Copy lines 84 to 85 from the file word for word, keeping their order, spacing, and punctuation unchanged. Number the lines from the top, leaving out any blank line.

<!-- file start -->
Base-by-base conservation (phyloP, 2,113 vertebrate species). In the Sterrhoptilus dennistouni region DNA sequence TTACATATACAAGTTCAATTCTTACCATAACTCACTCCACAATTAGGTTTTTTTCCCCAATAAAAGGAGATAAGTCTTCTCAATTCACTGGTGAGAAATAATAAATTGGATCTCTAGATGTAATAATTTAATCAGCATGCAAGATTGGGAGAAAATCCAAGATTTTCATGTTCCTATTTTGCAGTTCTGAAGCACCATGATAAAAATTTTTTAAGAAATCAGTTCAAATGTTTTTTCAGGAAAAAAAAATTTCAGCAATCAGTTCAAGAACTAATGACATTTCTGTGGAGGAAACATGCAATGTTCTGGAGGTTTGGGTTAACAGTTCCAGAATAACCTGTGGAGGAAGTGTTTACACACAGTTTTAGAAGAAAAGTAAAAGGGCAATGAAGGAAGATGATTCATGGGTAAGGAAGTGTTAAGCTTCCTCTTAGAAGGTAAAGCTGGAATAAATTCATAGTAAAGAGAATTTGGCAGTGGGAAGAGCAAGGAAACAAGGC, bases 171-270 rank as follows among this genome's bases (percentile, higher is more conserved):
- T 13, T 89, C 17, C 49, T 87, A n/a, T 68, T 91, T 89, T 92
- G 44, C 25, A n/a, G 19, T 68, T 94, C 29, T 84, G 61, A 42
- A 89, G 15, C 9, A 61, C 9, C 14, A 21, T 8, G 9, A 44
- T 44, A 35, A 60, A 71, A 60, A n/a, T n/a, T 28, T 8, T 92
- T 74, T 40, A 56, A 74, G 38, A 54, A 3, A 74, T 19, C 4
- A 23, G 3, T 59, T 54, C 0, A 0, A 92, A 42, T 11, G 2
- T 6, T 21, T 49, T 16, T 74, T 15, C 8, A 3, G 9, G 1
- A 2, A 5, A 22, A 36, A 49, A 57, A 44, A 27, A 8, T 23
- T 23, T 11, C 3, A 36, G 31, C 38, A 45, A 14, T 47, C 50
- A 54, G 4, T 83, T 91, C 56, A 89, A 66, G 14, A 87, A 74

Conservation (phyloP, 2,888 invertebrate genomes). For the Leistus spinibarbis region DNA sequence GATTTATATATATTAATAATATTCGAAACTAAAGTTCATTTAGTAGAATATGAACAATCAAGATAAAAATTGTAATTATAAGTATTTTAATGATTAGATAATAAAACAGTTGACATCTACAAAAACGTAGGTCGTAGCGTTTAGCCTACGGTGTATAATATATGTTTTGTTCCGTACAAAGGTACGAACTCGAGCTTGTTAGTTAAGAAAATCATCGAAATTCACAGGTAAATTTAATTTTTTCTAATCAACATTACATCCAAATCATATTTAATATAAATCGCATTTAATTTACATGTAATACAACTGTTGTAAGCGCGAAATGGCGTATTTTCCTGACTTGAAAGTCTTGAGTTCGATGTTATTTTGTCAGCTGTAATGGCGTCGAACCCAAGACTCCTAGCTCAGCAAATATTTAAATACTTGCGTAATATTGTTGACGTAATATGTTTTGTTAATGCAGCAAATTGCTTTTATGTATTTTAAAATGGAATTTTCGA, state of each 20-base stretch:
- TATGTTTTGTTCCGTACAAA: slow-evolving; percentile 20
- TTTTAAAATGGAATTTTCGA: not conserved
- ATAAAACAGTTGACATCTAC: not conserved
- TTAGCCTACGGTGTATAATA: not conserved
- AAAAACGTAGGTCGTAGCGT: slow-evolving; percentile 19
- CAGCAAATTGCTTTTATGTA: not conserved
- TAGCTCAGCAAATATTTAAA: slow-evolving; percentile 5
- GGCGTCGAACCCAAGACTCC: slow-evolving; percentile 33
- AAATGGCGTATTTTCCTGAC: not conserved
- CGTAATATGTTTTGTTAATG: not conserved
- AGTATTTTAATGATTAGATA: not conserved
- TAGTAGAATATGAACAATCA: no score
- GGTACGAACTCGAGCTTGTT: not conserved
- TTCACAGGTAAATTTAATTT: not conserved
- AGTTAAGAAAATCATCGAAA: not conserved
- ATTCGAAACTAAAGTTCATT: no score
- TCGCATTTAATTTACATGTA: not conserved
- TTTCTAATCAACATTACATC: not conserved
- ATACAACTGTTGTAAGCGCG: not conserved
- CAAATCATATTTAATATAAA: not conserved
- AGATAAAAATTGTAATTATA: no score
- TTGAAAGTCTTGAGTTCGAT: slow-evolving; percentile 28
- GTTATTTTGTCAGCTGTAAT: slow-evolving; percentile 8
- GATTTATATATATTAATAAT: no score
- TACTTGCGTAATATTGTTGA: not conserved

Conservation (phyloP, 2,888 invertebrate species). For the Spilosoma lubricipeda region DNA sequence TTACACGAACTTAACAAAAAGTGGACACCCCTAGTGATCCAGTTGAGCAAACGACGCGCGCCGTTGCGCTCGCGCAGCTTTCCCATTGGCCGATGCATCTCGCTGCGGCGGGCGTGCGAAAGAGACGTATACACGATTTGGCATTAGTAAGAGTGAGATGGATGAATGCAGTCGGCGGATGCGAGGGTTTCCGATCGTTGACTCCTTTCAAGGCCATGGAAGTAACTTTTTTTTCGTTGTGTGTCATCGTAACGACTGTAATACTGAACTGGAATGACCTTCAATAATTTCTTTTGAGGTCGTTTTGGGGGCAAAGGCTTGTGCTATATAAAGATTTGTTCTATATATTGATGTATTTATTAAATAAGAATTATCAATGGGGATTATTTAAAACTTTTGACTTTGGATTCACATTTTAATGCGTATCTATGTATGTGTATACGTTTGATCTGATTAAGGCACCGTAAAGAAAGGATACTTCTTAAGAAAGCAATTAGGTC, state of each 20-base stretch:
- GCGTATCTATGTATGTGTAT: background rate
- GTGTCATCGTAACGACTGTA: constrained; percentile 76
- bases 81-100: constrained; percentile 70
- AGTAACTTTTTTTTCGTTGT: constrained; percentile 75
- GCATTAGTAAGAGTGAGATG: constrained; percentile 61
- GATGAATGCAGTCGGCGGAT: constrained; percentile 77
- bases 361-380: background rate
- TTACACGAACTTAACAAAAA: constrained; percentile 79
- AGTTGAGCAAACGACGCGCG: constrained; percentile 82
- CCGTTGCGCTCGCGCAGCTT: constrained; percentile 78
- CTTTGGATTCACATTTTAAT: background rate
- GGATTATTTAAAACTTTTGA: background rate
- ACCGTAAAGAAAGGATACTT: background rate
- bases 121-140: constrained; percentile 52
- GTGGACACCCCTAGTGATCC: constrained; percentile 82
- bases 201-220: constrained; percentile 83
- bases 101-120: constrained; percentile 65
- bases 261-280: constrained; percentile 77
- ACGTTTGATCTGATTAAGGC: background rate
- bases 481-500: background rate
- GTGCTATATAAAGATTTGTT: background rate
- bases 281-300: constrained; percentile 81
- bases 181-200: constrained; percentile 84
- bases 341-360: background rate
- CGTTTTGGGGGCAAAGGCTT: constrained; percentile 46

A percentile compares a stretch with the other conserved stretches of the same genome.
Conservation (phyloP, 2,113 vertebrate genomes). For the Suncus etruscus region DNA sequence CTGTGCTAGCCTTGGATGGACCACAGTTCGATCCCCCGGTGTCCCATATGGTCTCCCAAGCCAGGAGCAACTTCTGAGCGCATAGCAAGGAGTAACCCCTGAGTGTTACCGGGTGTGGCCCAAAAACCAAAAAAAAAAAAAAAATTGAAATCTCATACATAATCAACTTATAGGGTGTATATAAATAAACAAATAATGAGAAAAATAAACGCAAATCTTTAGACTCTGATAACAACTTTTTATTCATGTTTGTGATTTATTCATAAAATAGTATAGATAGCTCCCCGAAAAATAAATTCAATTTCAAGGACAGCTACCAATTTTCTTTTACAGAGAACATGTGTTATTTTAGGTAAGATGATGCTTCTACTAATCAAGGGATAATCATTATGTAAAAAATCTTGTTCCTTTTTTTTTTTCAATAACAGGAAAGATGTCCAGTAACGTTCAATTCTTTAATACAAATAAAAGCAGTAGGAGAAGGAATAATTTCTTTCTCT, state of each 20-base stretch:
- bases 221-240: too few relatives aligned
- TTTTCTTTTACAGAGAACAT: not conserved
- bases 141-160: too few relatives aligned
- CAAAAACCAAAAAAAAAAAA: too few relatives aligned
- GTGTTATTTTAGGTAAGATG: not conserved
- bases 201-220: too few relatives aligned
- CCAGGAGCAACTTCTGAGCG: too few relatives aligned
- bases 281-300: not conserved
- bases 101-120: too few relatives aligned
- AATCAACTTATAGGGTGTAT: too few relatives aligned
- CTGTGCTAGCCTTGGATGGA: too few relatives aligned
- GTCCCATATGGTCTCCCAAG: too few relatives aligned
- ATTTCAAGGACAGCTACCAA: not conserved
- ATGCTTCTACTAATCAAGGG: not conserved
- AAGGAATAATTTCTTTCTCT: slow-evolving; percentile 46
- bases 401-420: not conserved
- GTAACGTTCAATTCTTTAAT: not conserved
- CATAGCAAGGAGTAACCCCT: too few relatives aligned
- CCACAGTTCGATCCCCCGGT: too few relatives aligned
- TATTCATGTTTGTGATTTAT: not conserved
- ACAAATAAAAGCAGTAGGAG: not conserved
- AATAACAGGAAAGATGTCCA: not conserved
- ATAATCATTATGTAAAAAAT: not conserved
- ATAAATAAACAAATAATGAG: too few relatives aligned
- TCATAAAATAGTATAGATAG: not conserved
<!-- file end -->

- CCACAGTTCGATCCCCCGGT: too few relatives aligned
- TATTCATGTTTGTGATTTAT: not conserved